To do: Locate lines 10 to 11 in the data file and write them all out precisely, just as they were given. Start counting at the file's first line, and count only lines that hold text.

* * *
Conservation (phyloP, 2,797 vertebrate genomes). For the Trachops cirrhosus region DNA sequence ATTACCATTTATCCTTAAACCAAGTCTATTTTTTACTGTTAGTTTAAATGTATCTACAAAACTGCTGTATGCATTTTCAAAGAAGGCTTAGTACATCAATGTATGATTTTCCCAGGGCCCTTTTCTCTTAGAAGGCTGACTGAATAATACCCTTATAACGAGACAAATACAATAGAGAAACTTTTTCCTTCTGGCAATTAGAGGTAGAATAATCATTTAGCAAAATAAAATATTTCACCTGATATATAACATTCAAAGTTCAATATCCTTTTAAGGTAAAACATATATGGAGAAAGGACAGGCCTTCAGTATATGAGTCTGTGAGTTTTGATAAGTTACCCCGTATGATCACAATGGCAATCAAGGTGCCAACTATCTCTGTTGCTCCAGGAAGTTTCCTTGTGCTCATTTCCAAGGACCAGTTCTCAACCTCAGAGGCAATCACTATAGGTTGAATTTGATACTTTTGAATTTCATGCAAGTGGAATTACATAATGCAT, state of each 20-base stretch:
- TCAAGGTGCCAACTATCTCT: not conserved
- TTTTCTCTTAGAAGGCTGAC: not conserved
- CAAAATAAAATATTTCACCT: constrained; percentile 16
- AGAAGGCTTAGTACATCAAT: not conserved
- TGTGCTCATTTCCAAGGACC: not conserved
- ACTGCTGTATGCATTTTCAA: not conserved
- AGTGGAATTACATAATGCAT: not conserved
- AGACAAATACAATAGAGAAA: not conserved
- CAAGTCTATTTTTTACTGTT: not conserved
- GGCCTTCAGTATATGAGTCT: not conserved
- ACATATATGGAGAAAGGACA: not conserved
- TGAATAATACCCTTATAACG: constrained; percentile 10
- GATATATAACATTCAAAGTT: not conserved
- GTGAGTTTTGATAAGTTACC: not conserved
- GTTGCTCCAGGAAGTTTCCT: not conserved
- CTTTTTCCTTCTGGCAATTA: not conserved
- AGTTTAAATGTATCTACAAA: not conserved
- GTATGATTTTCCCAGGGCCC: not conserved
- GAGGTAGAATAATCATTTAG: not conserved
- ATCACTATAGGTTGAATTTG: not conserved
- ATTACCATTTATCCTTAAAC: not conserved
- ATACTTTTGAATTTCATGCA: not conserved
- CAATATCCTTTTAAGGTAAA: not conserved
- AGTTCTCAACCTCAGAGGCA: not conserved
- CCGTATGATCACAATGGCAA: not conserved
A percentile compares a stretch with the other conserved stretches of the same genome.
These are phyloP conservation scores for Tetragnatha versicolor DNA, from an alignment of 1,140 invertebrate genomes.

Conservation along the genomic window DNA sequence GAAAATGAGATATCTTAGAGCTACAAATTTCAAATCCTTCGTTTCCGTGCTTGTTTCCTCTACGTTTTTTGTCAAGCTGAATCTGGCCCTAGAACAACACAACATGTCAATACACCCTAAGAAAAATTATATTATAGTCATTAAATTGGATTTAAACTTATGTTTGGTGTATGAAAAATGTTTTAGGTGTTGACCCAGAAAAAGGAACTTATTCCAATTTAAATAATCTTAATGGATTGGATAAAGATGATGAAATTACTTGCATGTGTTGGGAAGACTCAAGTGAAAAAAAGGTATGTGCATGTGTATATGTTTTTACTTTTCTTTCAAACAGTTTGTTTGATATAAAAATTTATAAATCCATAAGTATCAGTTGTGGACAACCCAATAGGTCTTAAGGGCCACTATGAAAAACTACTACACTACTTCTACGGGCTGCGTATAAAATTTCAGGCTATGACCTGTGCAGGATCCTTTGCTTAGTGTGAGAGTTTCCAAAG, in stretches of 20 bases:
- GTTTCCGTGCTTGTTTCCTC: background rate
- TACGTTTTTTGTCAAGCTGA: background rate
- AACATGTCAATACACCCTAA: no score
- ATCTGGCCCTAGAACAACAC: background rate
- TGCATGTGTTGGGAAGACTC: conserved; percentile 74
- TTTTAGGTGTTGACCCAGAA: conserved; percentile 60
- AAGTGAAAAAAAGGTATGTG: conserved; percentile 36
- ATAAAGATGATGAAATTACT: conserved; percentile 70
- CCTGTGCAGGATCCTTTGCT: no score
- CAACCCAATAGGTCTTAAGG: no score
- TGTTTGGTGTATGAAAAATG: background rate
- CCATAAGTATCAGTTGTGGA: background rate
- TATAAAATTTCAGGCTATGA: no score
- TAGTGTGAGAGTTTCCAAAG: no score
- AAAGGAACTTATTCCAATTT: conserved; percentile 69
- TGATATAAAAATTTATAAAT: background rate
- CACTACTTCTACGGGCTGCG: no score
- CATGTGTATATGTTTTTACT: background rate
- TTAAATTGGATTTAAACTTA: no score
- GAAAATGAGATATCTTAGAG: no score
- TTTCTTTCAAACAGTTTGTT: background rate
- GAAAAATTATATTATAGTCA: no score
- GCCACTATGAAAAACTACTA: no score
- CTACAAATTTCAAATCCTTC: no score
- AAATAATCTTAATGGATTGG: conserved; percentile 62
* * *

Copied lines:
- CAAGTCTATTTTTTACTGTT: not conserved
- GGCCTTCAGTATATGAGTCT: not conserved